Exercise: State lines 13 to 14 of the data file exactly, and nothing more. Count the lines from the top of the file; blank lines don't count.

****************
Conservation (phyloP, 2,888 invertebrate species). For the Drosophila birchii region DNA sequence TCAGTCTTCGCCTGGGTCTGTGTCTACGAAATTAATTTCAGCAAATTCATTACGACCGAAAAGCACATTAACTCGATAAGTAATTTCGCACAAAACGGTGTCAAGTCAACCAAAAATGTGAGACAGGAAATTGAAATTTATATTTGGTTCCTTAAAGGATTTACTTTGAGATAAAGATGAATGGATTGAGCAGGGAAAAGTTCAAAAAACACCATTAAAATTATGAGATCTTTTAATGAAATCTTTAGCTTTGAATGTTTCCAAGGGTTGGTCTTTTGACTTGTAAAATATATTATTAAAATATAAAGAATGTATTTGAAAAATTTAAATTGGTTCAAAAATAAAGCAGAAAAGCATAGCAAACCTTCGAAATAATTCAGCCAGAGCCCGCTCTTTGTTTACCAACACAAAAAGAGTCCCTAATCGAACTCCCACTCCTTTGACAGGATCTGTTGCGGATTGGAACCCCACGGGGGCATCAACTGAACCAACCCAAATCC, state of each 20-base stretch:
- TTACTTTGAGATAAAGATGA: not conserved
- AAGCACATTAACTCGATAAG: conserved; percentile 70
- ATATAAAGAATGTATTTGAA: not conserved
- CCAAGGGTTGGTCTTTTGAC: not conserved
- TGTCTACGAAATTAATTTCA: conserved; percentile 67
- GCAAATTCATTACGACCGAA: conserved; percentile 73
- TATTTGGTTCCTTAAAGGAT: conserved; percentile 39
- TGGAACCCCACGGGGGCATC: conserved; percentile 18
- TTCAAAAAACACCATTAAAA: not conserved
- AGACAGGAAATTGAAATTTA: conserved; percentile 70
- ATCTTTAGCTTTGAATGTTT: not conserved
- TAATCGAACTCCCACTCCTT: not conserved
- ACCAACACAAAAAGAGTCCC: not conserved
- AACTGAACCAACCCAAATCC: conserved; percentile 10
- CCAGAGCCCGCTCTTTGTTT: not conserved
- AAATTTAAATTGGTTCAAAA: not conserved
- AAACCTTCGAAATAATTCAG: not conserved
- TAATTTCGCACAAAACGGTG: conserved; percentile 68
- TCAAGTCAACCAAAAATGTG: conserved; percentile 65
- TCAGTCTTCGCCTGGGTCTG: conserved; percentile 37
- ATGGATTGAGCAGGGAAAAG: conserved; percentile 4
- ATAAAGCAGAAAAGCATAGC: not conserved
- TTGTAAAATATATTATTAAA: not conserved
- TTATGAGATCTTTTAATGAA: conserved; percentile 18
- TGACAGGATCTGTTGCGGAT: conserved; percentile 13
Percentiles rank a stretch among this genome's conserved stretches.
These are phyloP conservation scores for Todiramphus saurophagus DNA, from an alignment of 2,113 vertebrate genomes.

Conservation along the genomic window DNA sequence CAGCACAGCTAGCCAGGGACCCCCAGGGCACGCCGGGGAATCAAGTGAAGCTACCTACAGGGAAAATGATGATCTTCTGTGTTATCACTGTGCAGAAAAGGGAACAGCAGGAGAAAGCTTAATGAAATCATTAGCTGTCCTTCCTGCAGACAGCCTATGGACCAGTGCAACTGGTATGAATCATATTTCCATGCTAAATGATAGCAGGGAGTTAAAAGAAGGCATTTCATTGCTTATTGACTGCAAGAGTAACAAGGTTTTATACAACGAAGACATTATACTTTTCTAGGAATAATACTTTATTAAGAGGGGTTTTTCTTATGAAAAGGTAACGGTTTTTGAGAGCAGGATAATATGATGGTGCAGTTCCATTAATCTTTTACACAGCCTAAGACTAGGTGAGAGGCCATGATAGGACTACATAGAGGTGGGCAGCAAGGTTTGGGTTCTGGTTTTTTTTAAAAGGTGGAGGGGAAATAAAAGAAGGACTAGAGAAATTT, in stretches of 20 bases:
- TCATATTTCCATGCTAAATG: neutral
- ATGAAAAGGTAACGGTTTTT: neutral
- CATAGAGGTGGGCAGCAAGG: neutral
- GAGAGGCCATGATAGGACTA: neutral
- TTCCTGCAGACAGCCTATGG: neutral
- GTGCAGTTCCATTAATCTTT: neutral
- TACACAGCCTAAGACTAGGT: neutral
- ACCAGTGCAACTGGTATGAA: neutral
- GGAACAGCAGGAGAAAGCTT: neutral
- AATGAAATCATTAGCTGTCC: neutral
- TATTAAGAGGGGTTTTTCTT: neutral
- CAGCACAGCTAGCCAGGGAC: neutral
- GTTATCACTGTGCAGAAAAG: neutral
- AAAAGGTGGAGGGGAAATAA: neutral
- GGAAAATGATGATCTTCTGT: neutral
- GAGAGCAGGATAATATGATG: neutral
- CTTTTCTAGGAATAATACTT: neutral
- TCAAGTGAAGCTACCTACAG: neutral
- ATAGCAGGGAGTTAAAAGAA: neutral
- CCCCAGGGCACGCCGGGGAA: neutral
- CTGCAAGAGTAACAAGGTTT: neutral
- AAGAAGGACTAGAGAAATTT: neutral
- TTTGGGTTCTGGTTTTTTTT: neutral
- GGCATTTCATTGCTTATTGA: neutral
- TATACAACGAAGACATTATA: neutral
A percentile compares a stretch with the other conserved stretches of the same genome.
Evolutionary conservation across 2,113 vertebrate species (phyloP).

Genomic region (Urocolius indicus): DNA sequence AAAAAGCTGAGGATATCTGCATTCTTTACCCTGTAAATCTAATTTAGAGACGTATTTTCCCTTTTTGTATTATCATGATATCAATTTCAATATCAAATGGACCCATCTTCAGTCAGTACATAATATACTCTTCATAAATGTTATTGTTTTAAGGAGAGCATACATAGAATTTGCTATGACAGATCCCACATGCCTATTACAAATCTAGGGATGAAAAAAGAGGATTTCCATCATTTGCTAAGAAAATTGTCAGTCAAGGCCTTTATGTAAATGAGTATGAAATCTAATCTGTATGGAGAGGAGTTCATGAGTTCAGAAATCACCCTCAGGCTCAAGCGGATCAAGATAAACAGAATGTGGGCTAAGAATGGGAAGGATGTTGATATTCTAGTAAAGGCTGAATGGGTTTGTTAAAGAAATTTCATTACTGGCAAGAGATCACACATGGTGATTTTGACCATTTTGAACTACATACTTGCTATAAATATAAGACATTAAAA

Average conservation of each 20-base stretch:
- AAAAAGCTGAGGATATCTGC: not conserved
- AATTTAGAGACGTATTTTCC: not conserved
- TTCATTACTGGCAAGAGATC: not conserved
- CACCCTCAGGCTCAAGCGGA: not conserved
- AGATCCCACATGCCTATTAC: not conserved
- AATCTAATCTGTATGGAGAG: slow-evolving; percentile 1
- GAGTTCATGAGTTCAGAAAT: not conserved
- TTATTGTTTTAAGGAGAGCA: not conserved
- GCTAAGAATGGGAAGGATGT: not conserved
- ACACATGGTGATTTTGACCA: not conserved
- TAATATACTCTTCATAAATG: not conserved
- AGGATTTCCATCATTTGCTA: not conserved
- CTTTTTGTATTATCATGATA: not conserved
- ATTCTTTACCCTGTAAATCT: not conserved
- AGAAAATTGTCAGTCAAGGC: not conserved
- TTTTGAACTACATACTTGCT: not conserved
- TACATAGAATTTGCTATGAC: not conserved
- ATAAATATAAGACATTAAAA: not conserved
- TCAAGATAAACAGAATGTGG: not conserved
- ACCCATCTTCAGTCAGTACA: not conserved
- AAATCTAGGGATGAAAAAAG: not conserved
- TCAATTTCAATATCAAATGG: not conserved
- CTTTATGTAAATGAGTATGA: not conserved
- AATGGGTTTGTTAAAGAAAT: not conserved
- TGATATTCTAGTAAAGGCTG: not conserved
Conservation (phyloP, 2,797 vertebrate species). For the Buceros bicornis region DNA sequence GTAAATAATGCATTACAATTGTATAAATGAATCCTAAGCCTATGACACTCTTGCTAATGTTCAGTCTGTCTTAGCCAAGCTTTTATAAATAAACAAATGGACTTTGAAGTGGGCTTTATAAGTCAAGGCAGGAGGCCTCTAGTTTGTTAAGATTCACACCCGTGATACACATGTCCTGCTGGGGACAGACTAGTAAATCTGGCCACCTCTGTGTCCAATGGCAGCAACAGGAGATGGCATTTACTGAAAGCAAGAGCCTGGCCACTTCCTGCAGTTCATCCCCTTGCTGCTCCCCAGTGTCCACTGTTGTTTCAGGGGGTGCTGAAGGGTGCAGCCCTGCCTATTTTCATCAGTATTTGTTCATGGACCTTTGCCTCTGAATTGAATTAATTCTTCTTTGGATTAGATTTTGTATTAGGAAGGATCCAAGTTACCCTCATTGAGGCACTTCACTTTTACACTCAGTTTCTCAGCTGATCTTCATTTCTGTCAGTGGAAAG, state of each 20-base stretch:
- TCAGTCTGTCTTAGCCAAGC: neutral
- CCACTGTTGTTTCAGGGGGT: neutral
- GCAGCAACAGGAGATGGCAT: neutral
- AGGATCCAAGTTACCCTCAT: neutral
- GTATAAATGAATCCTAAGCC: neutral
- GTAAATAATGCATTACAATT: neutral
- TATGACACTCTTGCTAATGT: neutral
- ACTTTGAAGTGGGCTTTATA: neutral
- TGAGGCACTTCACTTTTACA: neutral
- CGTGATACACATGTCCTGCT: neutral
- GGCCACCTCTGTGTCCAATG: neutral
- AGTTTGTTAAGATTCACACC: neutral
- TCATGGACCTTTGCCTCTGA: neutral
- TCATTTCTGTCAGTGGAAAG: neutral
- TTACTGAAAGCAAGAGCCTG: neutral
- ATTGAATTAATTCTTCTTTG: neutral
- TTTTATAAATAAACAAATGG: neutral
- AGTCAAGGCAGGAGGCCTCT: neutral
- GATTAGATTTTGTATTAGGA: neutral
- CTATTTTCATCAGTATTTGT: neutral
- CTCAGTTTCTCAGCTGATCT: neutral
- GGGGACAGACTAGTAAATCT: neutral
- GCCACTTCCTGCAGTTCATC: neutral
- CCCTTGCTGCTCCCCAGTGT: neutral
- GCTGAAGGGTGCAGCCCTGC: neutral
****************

- TAATCGAACTCCCACTCCTT: not conserved
- ACCAACACAAAAAGAGTCCC: not conserved